Fear of Labeling

Labeling is the missing piece.

Labeling is the missing piece.

Do you struggle with the idea of labeling your child with a learning disability? If so, you’re not alone. Often parents are concerned that labeling will be harmful and will stigmatize their child.  Some parents fear that their child will become the target of other students, possibly face bullying, or exclusion. Other parents worry that a label will limit their child’s opportunities for the future. We believe believe labeling does just the opposite. Labeling provides you, and especially your child, with an explanation for their reading and learning struggles, freeing them of the stigmas, opening a world of possibilities.

Relief for Students

You can be sure that your otherwise bright child, even at young age, understands and recognizes that they aren’t learning to read like their peers. One family told us that their kindergarten aged son told them “I think my brain is broken”.  Another family explained that upon seeing a commercial for a tutoring center on T.V., their third grader insisted they call immediately so that he could learn to read. Children know they can’t read or don’t learn like their peers, and often think it is their fault.  Providing a label explains to your child the reason they struggle. They need to understand that their brain is not broken, it is just wired differently than the other students, and different can be good.

Dyslexia Facts

Research from the National Institutes of Health (NIH) reports that dyslexics are bright, and often have higher than average intelligence.  They are not lazy or unmotivated, instead they are exhausted from trying so hard. Dyslexics expend from 5 – 20 times as much energy reading, and comprehending than traditional learners. They struggle with each new word until it becomes hard-wired in their brain. Because their brains are literally wired differently, they struggle extracting words from their long-term memory. Dyslexic students are often thought to be daydreaming and not paying attention, drawing or doodling.  Instead, they are occupying one part of their brain, while the other is listening intently (just ask them). Additionally, dyslexics tend to have other conditions along with dyslexia, including anxiety, depression and Attention Deficit /Hyperactivity Disorder.  Understanding your child through labeling helps children and adults understand that there is an explanation for their difficulties, and there is help.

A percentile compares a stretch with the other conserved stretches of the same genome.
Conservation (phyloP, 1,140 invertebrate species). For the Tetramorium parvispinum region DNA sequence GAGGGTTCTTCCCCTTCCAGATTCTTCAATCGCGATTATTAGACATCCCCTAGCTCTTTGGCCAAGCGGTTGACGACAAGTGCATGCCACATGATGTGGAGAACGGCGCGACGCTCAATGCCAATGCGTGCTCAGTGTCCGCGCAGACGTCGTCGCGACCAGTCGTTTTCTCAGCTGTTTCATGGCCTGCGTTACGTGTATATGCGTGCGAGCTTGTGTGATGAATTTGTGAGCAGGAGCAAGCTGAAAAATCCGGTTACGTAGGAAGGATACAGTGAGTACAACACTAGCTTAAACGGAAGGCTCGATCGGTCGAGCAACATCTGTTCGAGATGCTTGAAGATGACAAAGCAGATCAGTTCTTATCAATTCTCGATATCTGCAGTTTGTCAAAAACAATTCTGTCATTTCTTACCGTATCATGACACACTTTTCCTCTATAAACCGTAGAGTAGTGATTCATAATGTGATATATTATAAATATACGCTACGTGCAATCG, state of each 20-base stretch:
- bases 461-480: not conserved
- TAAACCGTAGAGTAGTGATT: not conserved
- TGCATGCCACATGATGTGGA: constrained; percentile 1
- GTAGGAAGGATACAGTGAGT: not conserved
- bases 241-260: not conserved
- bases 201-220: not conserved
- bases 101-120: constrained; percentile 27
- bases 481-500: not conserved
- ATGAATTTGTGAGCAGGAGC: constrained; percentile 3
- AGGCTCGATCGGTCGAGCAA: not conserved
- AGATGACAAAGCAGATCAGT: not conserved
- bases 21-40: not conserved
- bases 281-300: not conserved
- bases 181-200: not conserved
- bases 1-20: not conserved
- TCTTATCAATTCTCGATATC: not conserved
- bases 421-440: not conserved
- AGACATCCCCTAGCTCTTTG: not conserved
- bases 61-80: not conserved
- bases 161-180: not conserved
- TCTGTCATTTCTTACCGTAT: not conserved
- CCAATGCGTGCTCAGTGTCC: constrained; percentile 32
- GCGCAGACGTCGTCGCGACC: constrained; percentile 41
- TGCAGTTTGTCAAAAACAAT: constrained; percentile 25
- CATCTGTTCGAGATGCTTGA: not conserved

A Learning Difference

Dyslexia varies from mild to moderate, to severe to profound and may include difficulty with reading and spelling, poor handwriting, trouble with comprehension and fluency, and difficulty with math.  What is important, when you learn through formal or informal diagnosis, is to share this information with your child, even at a young age.  Teaching a child about dyslexia is like teaching them that they have a heart condition. If a child suffers from a medical condition, surely you would share with them the reason for their exhaustion, and struggle. You would also provide them the accommodations they need to lead a healthy and normal life.  The same applies to learning your child has a learning difference, or dyslexia.

Learning that your child is dyslexic provides parents an opportunity to understand their student and their needs.  Naming the condition, you provide an explanation and can learn to focus on the gifts, and “sea of strengths” that come with being dyslexic.

Labeling Gives it a Name

We say label and learn. Free your child (and yourself) from the myths and misconceptions about dyslexia, and embrace the strengths and gifts your child has been given.


Kristin Clark is a contributing author to Reading Success Plus, and is a member of Decoding Dyslexia – Michigan. Kristin is the parent of a high schooler who is dyslexic. Please contact us or subscribe to learn more at: www.readingsuccessplus.com.